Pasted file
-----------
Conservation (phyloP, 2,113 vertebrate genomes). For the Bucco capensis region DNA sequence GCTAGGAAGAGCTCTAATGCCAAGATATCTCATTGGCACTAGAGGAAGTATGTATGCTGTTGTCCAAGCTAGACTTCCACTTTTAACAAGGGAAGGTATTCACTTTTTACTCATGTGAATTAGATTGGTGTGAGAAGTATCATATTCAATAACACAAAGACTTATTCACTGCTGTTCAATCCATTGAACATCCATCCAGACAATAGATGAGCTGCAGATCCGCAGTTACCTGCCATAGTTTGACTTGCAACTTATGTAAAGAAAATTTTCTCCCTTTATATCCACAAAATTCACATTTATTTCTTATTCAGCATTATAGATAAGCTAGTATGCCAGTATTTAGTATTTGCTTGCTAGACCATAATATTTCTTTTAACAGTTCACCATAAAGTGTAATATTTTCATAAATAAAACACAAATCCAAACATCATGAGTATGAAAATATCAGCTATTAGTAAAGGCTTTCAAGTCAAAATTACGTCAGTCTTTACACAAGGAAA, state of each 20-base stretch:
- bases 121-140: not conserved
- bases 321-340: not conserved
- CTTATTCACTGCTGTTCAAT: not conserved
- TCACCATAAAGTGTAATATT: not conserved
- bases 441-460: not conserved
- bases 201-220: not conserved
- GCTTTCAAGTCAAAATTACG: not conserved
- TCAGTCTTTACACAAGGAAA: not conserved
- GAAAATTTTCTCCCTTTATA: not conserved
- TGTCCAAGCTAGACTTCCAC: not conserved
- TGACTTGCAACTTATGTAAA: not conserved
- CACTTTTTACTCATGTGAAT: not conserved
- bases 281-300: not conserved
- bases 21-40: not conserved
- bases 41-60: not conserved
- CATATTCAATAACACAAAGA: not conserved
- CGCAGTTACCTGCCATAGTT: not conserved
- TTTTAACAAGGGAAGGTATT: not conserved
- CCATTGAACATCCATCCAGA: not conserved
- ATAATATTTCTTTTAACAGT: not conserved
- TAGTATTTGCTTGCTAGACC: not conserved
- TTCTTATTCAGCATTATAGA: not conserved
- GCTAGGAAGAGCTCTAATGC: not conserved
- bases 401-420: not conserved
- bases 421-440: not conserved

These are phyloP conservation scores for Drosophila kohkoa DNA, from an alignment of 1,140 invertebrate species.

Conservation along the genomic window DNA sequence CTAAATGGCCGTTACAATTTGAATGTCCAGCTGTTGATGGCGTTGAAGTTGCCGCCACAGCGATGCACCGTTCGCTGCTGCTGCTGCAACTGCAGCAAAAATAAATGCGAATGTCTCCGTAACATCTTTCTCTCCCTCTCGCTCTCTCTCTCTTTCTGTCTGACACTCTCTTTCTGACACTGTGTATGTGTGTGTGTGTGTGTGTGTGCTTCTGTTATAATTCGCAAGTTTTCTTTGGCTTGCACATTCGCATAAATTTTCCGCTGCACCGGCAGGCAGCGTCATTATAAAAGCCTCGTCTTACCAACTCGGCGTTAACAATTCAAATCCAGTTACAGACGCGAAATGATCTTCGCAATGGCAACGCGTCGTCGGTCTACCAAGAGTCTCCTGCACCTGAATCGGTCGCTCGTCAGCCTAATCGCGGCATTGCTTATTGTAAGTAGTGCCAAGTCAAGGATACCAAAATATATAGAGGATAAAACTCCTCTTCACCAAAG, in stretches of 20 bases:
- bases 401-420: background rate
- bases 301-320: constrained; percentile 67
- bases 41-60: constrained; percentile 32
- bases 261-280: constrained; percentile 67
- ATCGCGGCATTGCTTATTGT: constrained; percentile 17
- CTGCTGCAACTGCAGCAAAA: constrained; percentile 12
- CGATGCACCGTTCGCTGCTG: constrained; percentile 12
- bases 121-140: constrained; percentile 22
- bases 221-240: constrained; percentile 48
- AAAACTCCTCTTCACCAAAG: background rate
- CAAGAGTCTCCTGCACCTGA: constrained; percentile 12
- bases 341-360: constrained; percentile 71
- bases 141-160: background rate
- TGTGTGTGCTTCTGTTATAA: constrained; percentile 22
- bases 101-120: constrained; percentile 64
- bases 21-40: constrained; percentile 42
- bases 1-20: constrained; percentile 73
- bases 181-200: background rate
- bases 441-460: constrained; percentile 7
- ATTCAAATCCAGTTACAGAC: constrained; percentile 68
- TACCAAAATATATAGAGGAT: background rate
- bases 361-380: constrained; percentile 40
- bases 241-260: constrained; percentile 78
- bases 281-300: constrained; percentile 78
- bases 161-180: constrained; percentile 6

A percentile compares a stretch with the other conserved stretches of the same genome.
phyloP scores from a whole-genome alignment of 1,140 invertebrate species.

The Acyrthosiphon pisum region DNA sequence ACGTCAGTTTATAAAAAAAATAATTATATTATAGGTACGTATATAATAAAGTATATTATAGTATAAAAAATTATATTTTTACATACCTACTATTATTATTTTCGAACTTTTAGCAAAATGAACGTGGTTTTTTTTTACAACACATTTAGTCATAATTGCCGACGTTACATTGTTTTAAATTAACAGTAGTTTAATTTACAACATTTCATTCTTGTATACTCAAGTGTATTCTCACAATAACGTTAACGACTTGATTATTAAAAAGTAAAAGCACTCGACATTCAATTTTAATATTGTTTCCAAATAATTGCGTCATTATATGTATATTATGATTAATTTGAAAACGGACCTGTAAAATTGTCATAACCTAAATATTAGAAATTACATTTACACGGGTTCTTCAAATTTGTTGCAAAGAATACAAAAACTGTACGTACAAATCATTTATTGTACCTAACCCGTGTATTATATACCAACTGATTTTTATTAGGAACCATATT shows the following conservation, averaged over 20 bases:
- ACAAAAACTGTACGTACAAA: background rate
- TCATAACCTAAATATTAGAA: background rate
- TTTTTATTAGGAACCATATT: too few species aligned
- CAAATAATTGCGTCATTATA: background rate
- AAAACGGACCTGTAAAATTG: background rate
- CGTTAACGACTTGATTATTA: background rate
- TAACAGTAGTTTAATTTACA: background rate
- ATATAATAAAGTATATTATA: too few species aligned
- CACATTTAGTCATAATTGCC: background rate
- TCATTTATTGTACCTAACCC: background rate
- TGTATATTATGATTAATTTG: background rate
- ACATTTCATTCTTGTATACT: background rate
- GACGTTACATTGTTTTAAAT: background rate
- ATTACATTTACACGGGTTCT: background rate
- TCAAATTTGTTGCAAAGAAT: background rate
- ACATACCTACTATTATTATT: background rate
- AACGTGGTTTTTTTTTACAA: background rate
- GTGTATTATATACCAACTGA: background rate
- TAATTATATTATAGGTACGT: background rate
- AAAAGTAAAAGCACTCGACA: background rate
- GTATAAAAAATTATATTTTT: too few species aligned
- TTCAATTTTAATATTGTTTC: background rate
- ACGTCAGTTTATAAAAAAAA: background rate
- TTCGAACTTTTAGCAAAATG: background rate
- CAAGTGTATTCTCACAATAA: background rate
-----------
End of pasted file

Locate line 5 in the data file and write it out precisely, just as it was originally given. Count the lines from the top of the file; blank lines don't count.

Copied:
- TCACCATAAAGTGTAATATT: not conserved